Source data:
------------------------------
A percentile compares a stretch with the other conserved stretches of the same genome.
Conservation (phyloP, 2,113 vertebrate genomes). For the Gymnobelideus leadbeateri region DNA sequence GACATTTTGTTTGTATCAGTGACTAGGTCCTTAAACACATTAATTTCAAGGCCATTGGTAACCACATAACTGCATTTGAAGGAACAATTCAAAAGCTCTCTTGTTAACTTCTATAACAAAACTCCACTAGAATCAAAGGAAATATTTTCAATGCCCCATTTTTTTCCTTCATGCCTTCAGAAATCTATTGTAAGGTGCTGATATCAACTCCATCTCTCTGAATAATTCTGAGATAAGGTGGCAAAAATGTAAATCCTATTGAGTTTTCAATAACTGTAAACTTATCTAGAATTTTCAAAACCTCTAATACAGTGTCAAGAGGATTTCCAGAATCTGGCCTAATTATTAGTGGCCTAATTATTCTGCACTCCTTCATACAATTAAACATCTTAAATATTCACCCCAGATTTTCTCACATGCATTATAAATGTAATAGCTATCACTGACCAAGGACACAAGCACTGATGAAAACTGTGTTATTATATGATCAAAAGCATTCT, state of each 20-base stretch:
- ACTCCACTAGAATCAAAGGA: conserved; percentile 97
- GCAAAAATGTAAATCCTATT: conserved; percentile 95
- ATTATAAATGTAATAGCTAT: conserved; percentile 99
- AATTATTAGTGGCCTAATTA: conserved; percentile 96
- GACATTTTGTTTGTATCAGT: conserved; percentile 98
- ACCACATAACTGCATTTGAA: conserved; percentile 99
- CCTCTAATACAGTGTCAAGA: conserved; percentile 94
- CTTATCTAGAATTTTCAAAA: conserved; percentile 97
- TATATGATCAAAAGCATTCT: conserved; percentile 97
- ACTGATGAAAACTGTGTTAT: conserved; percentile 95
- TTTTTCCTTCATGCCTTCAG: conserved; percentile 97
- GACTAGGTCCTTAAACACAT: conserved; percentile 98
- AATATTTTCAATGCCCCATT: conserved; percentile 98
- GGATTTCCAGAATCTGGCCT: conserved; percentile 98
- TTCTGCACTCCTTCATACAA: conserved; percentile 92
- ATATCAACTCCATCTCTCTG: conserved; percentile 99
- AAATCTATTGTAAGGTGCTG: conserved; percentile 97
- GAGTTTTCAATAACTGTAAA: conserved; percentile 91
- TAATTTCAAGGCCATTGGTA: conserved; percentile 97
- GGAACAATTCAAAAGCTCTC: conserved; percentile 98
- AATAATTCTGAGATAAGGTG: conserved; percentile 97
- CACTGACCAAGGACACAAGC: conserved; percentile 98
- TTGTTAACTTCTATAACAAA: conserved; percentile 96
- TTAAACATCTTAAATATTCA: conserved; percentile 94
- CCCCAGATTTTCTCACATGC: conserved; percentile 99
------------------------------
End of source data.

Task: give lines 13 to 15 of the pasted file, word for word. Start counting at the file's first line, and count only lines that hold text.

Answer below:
- TTTTTCCTTCATGCCTTCAG: conserved; percentile 97
- GACTAGGTCCTTAAACACAT: conserved; percentile 98
- AATATTTTCAATGCCCCATT: conserved; percentile 98